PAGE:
by Richard di Santo, Incursion
Ambient master Steve Roach returns with EARLY MAN, a double CD on Sam Rosenthal's Projekt label. The first disc is a reissue of a limited run CD released earlier last year, and the second disc, "Early Man Decomposed", is, as one might expect from its title, a reworking of the original material plus new sound elements recorded around the same time. With over 70 minutes of compelling music on each disc, you can't go wrong with this release if you're looking for a strong mix of (more or less) traditional ethno-ambient grooves and atmospheres.
As the title suggests, the theme here is prehistoric man; the track titles conjure motifs of a primitive life ("Hunting & Gathering", etc.) and archaeology ("Carbondate", etc.). Roach keeps things organic and flowing on this release: the bass runs deep and moves around like a current of water following a winding path; drums, electronic incursions, and most of all drifting echoes and dissonance form the basis for these long and compelling ethno-ambient works. The finest moments on both discs are when Roach emphasises more natural rhythms and deep currents, like the flow of water coupled with a deep bass rumbling, suggesting not only what resides in the outside world but also what lies in the darker elements of the subterranean. There are also more electronic rhythms than one might expect here ("Elemental" and "Hunting & Gathering", for example, have more in common with Pete Namlook's vision of ambient). There also seems to be a shift in emphasis between discs one and two; the first is driven more by rhythms than ambiance, and the second shifts the balance the other way, with priority being given to drifting echoes and lingering traces of sound.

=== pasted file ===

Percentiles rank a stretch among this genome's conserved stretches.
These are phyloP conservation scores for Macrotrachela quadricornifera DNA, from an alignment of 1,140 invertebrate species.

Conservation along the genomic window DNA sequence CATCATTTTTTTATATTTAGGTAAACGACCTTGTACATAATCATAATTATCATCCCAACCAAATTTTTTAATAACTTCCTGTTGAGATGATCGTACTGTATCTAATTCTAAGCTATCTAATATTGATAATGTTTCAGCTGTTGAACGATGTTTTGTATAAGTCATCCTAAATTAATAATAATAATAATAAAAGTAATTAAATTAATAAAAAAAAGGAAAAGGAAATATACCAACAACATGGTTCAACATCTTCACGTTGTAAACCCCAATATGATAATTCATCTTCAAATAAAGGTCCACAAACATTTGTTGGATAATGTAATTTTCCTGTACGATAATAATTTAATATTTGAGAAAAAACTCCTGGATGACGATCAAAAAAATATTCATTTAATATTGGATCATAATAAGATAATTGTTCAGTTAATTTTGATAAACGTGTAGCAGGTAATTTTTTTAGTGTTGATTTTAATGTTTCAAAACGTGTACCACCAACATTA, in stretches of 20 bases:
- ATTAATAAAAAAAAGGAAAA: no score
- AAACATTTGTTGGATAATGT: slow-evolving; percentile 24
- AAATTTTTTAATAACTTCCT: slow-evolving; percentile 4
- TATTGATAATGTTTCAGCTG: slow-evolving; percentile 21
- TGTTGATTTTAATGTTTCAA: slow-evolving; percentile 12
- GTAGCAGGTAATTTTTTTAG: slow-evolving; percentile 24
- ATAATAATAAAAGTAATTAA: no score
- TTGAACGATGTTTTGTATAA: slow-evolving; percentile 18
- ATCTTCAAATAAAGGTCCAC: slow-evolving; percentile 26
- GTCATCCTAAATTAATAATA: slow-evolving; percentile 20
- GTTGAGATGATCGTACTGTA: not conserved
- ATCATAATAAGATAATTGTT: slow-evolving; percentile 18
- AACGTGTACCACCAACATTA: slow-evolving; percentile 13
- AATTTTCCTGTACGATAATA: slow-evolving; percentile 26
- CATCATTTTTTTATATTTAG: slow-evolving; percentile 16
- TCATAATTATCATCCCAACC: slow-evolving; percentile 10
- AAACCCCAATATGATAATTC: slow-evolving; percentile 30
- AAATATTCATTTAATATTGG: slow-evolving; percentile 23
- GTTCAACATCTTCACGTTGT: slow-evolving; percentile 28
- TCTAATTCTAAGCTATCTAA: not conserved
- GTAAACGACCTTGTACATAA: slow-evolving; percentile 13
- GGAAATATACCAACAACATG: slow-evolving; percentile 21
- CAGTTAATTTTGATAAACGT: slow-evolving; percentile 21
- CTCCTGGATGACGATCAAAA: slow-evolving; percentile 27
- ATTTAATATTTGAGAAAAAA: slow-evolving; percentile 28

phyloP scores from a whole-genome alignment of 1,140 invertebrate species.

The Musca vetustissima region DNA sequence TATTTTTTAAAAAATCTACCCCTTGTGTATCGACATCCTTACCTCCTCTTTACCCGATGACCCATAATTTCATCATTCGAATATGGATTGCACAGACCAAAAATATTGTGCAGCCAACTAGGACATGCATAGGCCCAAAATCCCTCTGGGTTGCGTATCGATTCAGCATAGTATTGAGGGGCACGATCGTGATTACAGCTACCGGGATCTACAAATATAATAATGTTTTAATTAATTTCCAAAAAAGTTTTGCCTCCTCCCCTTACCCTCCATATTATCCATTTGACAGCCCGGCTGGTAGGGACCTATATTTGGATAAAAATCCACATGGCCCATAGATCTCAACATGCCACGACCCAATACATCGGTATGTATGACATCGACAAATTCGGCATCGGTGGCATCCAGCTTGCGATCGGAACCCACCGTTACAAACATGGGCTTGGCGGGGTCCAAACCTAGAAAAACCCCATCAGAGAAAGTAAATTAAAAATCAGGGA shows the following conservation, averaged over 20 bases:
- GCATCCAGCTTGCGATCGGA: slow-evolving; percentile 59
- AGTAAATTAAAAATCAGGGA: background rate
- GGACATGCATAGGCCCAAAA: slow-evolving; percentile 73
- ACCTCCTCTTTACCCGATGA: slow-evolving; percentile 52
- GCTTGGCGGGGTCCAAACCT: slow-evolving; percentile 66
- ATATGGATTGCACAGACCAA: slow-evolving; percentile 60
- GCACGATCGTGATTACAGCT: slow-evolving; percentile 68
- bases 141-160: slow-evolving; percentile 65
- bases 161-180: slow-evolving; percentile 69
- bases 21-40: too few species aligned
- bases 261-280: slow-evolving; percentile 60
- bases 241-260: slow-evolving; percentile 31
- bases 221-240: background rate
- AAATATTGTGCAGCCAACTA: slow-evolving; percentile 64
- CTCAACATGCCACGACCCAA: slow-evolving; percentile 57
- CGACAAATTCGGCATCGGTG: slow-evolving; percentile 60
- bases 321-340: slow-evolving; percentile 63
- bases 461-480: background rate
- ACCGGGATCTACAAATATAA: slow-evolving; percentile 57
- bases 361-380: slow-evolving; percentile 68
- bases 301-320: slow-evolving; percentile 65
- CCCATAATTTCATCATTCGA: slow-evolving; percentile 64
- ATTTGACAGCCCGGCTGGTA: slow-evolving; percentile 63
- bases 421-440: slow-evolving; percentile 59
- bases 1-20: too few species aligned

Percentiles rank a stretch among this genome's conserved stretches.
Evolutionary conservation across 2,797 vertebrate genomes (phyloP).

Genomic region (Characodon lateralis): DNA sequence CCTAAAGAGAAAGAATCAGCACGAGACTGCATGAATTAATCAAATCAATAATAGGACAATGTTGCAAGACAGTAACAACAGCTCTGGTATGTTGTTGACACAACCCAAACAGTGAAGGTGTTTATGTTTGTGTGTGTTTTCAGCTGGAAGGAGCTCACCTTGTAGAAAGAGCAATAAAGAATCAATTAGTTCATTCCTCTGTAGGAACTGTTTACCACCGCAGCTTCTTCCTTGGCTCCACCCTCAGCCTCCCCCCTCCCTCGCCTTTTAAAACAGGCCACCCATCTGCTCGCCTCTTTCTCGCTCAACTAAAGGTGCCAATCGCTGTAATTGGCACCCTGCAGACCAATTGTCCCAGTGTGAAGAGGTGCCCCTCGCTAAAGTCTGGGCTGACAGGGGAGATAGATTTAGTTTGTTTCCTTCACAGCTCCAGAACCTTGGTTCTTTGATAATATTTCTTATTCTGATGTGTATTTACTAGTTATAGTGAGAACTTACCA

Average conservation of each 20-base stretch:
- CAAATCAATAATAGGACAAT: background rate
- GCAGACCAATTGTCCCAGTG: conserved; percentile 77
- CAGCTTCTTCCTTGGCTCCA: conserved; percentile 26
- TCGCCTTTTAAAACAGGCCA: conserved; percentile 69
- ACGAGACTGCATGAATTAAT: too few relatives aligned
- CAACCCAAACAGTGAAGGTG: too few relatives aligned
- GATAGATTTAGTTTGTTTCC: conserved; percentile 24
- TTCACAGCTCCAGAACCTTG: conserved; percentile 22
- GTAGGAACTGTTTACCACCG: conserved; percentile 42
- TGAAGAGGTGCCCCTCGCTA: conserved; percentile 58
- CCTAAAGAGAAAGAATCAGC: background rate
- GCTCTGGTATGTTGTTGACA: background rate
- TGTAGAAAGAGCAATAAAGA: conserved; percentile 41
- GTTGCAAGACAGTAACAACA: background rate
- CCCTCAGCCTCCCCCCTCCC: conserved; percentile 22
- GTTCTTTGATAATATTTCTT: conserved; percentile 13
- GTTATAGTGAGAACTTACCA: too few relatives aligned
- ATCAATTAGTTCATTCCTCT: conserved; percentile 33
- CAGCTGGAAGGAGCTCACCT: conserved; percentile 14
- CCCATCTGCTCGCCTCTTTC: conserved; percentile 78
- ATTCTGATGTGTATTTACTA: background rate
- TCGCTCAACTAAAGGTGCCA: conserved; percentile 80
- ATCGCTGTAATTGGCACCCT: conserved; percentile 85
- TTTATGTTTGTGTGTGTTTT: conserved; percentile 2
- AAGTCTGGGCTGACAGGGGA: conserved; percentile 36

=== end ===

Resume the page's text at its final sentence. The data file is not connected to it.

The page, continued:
One thing that we can always count on from Steve Roach is his commitment to creating rich sonic environments, best listened to at high volumes, created by a dense layering of details and undercurrents. EARLY MAN is no exception, and, though it may not stir things up in terms of conventions in ambient music, it succeeds in capturing both our attention and our imaginations.